The researchers looked at 1,314 kids w…

Right to Know - GMO Foods

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Can Your Beauty Products Cause Diabetes?

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Beauty products are supposed to make you, well, beautiful, not sick. But you better be careful with certain nail polishes, hair sprays, soaps, and fragrances. These products can contain chemicals called phthalates, which may increase a woman’s risk of diabetes, according to a new study in the journal Environmental Health Perspectives.


We know that unhealthy diets and lack of exercise can boost your chances of developing type 2 diabetes, but now recent studies have found a correlation between high levels of phthalates and diabetes. The chemicals may hurt your endocrine system by interrupting normal hormone processes necessary for regulating blood sugar.


In this particular study, researchers analyzed urine samples of 2,350 women who participated in the National Health and Nutrition Examination Survey. After analyzing the amount of phthalates in the samples, they found that women with the highest levels of phthalates were nearly twice as likely to develop diabetes as those with…

Eat Your Veggies!

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Bio E Recycling Project 2012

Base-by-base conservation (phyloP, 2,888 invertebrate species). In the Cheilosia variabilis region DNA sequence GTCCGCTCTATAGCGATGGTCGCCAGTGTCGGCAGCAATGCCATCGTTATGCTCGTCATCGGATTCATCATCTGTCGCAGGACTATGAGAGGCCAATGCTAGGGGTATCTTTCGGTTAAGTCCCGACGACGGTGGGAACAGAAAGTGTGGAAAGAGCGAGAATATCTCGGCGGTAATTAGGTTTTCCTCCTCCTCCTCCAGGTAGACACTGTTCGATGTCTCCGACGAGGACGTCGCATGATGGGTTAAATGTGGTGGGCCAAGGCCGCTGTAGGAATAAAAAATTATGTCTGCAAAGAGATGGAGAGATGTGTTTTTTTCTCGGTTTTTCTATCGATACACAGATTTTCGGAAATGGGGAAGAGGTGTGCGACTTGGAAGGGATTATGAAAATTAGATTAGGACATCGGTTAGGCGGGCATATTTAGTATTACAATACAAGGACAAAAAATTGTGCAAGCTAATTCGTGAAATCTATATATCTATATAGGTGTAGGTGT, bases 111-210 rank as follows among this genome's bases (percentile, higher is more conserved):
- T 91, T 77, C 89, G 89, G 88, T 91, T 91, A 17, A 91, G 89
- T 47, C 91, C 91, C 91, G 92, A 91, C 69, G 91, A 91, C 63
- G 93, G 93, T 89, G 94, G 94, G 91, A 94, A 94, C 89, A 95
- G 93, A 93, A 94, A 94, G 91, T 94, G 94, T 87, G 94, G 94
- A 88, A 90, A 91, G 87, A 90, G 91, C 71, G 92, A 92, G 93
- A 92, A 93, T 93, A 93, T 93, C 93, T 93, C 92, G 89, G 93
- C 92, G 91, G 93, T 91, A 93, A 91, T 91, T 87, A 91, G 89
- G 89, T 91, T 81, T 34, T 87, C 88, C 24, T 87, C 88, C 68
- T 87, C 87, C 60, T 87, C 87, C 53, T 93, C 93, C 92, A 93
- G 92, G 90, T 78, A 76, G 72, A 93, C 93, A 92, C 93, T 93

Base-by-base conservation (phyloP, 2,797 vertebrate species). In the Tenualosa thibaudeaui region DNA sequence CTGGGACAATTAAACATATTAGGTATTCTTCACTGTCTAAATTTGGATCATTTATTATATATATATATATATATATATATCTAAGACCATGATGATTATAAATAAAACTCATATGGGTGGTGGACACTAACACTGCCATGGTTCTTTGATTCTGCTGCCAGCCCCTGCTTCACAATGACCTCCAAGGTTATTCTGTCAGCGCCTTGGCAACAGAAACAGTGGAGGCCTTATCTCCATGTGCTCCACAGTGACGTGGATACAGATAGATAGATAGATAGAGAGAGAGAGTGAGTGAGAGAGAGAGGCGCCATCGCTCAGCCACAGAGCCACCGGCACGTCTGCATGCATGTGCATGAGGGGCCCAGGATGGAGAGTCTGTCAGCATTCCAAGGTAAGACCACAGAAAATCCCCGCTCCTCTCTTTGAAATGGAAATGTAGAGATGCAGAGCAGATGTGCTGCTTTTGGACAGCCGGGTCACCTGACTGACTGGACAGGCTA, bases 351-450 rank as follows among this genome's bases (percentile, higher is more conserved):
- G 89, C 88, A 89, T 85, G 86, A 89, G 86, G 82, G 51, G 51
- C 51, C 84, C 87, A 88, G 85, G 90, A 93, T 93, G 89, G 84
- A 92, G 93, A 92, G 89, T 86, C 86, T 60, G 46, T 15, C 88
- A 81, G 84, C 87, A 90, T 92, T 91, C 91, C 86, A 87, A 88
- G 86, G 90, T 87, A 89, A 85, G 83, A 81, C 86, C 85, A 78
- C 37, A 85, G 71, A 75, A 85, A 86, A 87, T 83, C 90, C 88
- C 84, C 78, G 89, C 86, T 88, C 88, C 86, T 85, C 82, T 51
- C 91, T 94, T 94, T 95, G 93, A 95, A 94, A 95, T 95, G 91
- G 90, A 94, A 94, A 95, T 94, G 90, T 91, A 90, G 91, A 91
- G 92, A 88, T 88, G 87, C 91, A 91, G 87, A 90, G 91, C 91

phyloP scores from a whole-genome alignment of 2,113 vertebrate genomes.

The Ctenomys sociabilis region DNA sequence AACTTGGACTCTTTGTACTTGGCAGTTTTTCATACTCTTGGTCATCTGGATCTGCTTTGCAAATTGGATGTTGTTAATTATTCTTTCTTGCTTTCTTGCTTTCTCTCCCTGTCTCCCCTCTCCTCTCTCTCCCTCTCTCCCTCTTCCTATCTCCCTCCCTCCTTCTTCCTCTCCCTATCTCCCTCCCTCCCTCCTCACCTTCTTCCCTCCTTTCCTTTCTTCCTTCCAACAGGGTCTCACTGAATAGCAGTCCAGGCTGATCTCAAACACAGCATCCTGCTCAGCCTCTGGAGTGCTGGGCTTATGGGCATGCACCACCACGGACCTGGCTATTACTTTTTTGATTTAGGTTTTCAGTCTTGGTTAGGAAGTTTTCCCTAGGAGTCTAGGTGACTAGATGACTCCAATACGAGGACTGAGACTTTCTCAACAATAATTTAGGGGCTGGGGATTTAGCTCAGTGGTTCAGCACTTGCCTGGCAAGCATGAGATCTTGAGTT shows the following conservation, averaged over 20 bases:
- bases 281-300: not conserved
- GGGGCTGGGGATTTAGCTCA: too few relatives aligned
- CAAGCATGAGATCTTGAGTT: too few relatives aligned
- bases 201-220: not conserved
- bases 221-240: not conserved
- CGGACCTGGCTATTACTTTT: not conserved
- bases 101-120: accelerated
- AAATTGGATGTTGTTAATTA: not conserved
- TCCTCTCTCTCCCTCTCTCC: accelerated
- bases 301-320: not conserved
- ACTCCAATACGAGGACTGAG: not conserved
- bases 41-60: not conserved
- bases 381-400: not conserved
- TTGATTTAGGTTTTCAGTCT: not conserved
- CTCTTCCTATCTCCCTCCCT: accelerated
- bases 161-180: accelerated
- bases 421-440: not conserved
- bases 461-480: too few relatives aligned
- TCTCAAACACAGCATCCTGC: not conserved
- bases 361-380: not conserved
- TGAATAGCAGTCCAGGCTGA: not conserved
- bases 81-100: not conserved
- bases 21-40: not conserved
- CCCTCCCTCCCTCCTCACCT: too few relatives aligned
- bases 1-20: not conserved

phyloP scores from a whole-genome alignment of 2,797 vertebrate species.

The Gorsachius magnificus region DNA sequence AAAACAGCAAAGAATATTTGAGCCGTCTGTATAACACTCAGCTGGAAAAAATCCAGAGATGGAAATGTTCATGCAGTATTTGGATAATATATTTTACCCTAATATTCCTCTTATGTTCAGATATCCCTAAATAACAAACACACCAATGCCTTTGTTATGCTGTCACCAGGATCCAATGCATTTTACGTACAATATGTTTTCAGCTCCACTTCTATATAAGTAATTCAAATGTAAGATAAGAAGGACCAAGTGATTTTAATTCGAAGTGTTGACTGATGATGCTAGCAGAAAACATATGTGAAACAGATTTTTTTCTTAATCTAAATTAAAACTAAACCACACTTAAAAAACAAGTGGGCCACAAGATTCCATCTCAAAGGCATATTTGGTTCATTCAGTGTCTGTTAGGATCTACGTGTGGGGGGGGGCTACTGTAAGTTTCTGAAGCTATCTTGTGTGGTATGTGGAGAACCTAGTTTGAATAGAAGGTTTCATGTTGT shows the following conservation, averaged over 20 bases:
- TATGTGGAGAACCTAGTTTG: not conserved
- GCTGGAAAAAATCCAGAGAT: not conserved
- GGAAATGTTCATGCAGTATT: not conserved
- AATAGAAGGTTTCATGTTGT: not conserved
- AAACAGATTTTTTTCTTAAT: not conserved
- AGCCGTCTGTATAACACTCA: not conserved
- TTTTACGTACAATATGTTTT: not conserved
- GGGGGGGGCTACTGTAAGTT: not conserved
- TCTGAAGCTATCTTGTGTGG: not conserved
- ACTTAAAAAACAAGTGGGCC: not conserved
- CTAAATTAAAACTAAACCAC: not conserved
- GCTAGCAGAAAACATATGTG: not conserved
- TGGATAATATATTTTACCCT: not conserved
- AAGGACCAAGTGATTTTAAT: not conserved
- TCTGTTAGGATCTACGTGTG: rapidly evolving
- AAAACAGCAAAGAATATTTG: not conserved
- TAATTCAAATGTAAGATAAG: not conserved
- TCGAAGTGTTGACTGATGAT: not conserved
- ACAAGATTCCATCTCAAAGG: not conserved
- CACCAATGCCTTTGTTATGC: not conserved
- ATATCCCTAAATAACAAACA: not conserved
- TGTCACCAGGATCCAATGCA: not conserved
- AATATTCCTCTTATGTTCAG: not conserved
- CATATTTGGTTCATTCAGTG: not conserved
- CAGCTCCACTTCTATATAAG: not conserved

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Help in our support against poaching

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Happy 4th July!

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To all our American Friends, Happy 4th July!



Taking Probiotics Greatly Reduces Infections in Athletes

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Thursday, August 21, 2008 by: David Gutierrez, staff writer of Natural News.com Athletes who took probiotic supplements suffered fewer infections and recovered more quickly than those who did not, in a study conducted by the Australian Institute of Sport in Canberra and published in the British Journal of Sports Medicine. Researchers studied 20 top-level, long-distance endurance runners for two months, assigning them to take either a placebo or a supplement of the probiotic bacterium Lactobacillus fermentum. During that time, the athletes recorded any day on which they experienced symptoms of winter illnesses, including coughs and runny noses. The researchers added together the total symptom days of both groups, and found that while the placebo group experience symptoms for a total of 72 days, the probiotic group experience only 30 days' worth of symptoms. In addition, blood tests revealed that the athletes who were taking probiotics had twice the levels of an immune chemical known as…